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Dennis Wagner

Dennis Wagner with Adriana Davies. 2002
"Dennis Wagner in researching this material has produced a work of continuing interest to historians anxious to discover the part played by this picturesque province and its ever friendly and generous people at a time when much of the rest of the world was fighting for its freedom from one form of oppression or another." 
Don Attlee, former British Commonwealth Air Training Plan (BCATP) student and instructor, and  retired Air Vice Marshal with the Royal Air Force (RAF)

The work of Royal Canadian Air Force (RCAF) World War II veteran Dennis Wagner has been essential to the creation of this site. The majority of the resources on this site—photographs, first hand accounts, documents—come from those that he has compiled over a span of approximately 10 years. Without Wagner’s diligent efforts, this site would not have been possible.

Dennis Wagner would like to warmly acknowledge the support of his family: Barry, Denise, Patricia (deceased), Marilyn and in particular his late wife of 50 years, Meryl. She supported Mr. Wagner and kept the family together throughout his entire time in uniform. 

Mr. Wagner would like to extend his sincere thanks to his great-nephew Michael C. Travers for bringing him into the information age. Prior to 2001, at which time Mr. Travers set Dennis Wagner up with a computer, all correspondence between Mr. Wagner and veterans from all over the world was done by "snail mail". Mr. Travers accompanied Mr. Wagner from time to time on visits to local BCATP sites, and took some of the aerial photographs included in this site.

It was April, 1939 that 22 year-old Dennis Wagner found an ad in the Calgary Albertan newspaper. He and two pals were looking for work, and at that time, employment was scarce. One ad, however, caught their eye: the Royal Canadian Air Force (RCAF) was looking for skilled tradesmen. Beyond flying, Dennis Wagner didn’t know what the RCAF did, didn’t even know the colour of their uniform. Didn’t matter. His reply was soon in the mail. To his surprise, he was shortly asked to go to Currie Barracks for a trade test, receiving a letter which said:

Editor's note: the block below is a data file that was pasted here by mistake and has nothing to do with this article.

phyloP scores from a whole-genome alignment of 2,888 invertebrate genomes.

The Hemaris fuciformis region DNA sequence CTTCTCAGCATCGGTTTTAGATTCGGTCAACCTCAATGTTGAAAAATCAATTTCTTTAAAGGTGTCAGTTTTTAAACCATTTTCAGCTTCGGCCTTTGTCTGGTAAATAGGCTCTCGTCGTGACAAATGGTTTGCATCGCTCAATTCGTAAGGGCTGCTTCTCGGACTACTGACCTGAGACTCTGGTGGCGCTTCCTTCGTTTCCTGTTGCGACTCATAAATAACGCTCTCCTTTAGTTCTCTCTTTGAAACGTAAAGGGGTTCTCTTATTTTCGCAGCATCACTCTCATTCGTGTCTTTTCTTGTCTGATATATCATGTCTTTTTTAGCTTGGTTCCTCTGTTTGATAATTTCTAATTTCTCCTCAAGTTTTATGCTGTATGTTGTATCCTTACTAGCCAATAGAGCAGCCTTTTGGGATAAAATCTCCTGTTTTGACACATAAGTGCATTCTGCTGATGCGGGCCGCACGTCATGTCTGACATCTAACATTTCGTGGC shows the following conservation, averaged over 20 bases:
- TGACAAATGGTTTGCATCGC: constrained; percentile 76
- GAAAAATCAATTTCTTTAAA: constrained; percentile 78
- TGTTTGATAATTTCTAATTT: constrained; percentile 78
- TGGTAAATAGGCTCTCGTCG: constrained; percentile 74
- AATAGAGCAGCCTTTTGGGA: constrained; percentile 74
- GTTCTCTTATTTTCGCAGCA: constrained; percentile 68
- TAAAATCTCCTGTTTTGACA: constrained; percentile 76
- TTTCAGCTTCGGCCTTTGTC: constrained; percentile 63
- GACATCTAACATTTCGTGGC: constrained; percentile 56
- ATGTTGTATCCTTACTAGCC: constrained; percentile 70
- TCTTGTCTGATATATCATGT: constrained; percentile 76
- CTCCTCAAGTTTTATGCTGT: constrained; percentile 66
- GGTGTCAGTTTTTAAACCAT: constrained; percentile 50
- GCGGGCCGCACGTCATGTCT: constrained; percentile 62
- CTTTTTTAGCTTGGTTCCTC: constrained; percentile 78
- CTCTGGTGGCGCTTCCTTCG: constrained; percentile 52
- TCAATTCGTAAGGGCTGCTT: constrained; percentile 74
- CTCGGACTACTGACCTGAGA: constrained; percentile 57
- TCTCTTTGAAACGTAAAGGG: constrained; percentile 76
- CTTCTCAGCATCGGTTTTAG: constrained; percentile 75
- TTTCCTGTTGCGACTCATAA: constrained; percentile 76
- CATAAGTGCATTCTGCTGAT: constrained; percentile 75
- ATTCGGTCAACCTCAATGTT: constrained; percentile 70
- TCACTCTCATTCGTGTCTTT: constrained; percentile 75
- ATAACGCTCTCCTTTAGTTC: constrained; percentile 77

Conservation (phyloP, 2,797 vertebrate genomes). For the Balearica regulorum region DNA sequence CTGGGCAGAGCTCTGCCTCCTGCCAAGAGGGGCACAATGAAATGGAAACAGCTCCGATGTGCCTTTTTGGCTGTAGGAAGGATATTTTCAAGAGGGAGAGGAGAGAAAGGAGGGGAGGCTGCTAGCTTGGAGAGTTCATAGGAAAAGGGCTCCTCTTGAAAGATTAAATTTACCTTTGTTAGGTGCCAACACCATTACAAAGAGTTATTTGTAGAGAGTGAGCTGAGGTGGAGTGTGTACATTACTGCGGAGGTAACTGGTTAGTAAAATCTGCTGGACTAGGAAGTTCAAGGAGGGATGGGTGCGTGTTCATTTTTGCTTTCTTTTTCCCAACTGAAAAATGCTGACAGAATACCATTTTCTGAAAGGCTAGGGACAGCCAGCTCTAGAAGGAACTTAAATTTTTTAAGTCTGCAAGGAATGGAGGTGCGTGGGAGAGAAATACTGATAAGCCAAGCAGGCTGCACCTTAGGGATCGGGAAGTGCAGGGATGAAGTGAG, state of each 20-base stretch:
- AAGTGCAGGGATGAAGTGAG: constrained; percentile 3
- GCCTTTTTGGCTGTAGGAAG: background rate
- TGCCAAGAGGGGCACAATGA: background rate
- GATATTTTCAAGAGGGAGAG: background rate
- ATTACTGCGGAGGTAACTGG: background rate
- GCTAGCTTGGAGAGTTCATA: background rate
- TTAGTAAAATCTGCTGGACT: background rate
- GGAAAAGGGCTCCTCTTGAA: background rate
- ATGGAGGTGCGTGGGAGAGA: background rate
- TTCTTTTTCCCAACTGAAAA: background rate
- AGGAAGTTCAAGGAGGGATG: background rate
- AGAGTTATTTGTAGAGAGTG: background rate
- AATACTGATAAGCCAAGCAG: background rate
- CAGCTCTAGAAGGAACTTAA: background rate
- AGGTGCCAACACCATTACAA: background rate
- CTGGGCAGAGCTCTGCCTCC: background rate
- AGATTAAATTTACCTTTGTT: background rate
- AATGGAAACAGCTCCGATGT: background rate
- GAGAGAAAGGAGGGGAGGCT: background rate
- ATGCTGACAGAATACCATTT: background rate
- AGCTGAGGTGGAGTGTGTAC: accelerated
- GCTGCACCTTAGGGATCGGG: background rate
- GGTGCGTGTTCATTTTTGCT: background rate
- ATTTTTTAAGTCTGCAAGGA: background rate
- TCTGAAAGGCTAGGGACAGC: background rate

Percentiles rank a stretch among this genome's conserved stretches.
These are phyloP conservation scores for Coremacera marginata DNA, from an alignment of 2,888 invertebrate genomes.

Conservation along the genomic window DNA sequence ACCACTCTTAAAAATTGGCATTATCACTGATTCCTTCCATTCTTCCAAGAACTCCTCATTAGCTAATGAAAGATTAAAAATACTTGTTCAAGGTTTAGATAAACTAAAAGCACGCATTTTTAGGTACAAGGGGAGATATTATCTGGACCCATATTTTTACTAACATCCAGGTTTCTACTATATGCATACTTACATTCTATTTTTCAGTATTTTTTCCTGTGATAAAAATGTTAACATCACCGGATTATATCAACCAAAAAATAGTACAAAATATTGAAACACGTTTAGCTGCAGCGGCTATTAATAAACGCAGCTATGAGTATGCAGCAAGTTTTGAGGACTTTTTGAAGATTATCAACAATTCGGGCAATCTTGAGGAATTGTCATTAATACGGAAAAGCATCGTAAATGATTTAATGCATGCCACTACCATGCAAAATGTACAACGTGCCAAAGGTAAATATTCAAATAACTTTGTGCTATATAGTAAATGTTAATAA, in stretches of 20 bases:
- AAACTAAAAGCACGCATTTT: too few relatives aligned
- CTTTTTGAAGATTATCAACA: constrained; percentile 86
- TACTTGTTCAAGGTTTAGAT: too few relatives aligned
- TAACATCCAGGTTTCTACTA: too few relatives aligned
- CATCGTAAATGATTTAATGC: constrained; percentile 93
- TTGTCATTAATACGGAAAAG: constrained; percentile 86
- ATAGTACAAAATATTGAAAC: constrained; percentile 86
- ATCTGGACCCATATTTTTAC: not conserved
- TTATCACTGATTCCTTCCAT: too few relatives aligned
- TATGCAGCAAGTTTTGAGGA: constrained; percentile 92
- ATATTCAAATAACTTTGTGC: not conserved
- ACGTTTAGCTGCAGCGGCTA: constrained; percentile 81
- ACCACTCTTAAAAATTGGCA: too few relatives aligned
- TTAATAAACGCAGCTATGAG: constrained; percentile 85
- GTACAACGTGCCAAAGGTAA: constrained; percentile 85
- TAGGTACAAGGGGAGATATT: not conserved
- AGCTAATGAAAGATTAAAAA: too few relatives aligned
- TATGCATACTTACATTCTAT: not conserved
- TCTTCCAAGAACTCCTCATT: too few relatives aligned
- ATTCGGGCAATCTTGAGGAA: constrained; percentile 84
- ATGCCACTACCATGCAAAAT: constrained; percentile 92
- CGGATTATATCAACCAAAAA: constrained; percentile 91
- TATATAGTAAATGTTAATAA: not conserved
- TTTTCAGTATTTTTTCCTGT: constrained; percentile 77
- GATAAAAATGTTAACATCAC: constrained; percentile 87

Dear Sir:

Please report to the undersigned at Currie Barracks, Calgary, Alta., at the earliest possible moment for X-Ray examination. If you are fit you will be attested in the RCAF immediately and posted to this Unit for training.

He was fit, and on May 4th 1939, he became 4109 Aircraftsman Second Class, Motor Mechanic Motor Transport division. Over the next couple of years, Mr. Wagner helped build and maintain many of the bases needed for the Plan. In 1943 he remustered and trained as a navigator. After the war he stayed with the RCAF, retiring in 1967, a Flight Lieutenant.

Dennis Wagner started the Wings Over Alberta project in 1997. He decided to compile an album about training bases in Alberta after spending some time in his retirement lecturing students visiting the Glenbow Museum in Calgary, realizing that many people didn’t know a lot about this part of Alberta’s history. As he explained to many of those that he contacted to contribute to the project, it would be a resource for "students, teachers, researchers and historians of today and tomorrow". As of February 2003, his project has filled at least 13 binders.

Since starting the project, Mr. Wagner has contacted dozens of veterans of the British Commonwealth Air Training Plan, hailing from all the principal countries participating in the Plan: Britain, Canada, Australia and New Zealand. He has contacted governments, air force organizations at home and abroad, and taken out ads in a variety of publications in order to gather as much information about the Plan as possible. People were generally eager to respond, sending old documents, photos and recollections from their time in the Plan, and lauding his efforts to compile its history. Mr. Wagner has also made a point of visiting what’s left of all the air force bases in the province, taking photos of the remains.

Mr. Wagner has also had the opportunity to meet with several of the veteran trainees coming back to Alberta to relive the memories. These include former RAF instructor Owen Fauvel, now a resident of Penticton, B.C. who returned to the High River, Alberta air base at Wagner’s invitation (on learning that No. 5 EFTS was soon to be closed, Mr. Fauvel decided to film a class as it progressed through the training procedure. This film later became the property of the National Film Board of Canada. Please contact us for information on obtaining the film); former RAF squadron leader Joe Patient; and Royal Australian Air Force veteran Ken Wright.

Dennis Wagner’s efforts have been featured in several publications, including the Calgary Herald, the National Post, the High River Times, the Claresholm Local Press and the Lethbridge Herald



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